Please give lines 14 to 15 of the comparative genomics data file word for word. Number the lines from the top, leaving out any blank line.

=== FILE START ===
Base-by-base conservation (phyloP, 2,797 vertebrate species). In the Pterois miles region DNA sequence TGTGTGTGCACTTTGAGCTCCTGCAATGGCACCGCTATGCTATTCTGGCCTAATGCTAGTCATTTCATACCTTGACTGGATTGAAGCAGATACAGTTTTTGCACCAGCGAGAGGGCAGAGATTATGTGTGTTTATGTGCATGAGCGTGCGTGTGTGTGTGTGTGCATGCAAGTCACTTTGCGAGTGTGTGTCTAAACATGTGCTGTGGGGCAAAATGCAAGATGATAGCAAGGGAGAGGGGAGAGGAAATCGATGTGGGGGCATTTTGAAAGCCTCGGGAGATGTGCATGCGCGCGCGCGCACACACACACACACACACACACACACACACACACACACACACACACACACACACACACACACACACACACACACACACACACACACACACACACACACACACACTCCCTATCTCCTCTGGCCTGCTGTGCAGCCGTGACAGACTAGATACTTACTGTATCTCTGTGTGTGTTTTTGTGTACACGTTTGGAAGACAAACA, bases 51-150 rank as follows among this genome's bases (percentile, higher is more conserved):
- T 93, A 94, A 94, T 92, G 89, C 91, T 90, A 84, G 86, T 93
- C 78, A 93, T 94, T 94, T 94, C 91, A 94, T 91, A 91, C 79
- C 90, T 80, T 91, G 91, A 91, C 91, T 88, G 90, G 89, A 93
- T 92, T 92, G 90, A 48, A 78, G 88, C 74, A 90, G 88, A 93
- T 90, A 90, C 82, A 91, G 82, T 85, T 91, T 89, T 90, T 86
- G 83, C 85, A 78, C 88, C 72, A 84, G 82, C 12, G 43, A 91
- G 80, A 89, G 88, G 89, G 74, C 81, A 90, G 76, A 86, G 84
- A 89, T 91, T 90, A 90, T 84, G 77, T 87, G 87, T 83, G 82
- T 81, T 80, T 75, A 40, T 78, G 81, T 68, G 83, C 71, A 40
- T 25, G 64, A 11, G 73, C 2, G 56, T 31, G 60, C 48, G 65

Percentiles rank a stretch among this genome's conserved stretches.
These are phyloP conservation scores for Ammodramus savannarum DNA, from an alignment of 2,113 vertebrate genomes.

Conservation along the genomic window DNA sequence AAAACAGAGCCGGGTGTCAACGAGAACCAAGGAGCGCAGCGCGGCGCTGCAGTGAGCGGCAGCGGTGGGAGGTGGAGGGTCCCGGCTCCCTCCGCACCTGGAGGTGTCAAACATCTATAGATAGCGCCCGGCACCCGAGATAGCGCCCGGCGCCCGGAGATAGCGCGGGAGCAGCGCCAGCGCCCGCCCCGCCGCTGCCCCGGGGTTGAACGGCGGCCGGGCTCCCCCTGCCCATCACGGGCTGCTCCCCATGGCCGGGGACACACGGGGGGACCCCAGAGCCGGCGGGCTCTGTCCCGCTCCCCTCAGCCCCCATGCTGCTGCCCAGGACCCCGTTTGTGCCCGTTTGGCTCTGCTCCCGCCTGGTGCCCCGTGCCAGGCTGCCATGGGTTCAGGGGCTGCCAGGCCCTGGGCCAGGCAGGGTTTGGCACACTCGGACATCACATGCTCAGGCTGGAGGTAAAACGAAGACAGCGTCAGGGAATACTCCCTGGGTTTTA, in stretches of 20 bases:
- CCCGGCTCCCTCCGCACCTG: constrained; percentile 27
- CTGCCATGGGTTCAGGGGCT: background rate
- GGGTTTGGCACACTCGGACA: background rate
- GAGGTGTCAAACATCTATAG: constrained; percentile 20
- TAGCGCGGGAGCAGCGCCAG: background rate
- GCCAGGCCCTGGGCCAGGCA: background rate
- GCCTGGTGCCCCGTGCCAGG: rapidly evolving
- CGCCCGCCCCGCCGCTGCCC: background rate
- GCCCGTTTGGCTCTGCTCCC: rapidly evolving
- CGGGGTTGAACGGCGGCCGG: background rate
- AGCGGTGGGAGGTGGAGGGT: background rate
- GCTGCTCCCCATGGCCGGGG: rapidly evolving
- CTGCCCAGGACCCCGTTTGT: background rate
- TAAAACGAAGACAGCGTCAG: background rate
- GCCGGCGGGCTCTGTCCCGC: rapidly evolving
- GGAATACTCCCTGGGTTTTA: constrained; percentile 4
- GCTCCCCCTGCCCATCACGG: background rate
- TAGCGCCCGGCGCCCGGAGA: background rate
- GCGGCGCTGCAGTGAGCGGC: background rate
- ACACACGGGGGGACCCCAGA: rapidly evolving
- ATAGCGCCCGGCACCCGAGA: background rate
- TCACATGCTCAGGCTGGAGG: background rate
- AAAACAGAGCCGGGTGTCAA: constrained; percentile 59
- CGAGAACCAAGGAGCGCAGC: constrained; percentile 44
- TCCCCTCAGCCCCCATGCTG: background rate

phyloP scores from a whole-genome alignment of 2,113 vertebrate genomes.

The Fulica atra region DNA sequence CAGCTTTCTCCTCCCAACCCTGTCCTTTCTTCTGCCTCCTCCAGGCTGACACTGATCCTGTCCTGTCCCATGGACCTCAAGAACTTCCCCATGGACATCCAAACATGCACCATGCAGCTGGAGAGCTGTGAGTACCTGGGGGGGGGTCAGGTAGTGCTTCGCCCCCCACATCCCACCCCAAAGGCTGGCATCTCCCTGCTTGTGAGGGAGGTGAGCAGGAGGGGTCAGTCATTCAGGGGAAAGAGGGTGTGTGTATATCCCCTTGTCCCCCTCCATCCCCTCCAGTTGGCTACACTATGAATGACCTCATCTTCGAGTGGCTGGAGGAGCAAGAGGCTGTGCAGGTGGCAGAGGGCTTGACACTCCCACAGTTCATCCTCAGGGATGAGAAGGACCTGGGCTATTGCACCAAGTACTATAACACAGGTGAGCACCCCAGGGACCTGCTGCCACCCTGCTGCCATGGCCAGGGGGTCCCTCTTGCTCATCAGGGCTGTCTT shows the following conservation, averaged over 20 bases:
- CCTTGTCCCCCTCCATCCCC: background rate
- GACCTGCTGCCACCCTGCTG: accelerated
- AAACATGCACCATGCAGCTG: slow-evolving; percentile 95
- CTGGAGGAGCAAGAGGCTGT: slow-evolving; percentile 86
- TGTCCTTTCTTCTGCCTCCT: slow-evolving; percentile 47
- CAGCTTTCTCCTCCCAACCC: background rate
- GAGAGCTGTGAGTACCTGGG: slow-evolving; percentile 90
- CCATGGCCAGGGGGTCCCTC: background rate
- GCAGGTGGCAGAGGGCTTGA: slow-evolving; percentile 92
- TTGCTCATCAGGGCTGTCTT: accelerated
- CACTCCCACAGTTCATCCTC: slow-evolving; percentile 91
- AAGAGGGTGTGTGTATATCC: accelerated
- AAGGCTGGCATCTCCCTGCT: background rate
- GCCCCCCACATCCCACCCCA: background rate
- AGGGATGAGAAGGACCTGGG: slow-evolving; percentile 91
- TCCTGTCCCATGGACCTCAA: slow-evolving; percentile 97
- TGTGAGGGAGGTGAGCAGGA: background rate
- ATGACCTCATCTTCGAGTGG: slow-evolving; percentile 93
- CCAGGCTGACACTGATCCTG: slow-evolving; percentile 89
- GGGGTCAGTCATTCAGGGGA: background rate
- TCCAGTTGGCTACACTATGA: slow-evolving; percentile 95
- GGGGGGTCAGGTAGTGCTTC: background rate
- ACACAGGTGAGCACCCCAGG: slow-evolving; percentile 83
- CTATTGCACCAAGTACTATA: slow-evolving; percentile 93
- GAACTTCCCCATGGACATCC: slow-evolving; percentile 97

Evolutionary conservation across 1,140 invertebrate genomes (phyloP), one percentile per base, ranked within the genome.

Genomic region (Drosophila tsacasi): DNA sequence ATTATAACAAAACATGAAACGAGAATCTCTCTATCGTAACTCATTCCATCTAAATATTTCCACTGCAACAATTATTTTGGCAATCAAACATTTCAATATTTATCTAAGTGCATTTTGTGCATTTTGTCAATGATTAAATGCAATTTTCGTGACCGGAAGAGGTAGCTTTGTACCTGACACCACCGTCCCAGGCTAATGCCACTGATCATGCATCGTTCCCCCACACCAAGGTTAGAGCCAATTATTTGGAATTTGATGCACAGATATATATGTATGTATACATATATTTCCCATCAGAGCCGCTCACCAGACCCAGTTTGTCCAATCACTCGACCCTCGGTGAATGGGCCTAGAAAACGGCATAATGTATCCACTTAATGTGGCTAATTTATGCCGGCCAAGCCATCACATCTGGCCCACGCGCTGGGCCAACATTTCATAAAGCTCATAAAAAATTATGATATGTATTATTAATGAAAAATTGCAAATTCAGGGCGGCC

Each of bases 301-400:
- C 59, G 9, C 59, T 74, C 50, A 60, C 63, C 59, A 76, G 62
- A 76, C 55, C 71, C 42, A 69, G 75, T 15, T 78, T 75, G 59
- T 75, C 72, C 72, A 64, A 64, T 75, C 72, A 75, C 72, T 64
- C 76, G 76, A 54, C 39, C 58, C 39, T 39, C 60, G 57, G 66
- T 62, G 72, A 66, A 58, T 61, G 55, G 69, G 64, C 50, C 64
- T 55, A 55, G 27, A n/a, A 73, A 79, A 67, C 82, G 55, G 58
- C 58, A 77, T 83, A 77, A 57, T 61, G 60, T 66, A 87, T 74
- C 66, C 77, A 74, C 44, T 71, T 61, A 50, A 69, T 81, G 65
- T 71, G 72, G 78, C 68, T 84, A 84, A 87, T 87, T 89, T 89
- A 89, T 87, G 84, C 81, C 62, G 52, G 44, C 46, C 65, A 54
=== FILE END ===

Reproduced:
Conservation along the genomic window DNA sequence AAAACAGAGCCGGGTGTCAACGAGAACCAAGGAGCGCAGCGCGGCGCTGCAGTGAGCGGCAGCGGTGGGAGGTGGAGGGTCCCGGCTCCCTCCGCACCTGGAGGTGTCAAACATCTATAGATAGCGCCCGGCACCCGAGATAGCGCCCGGCGCCCGGAGATAGCGCGGGAGCAGCGCCAGCGCCCGCCCCGCCGCTGCCCCGGGGTTGAACGGCGGCCGGGCTCCCCCTGCCCATCACGGGCTGCTCCCCATGGCCGGGGACACACGGGGGGACCCCAGAGCCGGCGGGCTCTGTCCCGCTCCCCTCAGCCCCCATGCTGCTGCCCAGGACCCCGTTTGTGCCCGTTTGGCTCTGCTCCCGCCTGGTGCCCCGTGCCAGGCTGCCATGGGTTCAGGGGCTGCCAGGCCCTGGGCCAGGCAGGGTTTGGCACACTCGGACATCACATGCTCAGGCTGGAGGTAAAACGAAGACAGCGTCAGGGAATACTCCCTGGGTTTTA, in stretches of 20 bases:
- CCCGGCTCCCTCCGCACCTG: constrained; percentile 27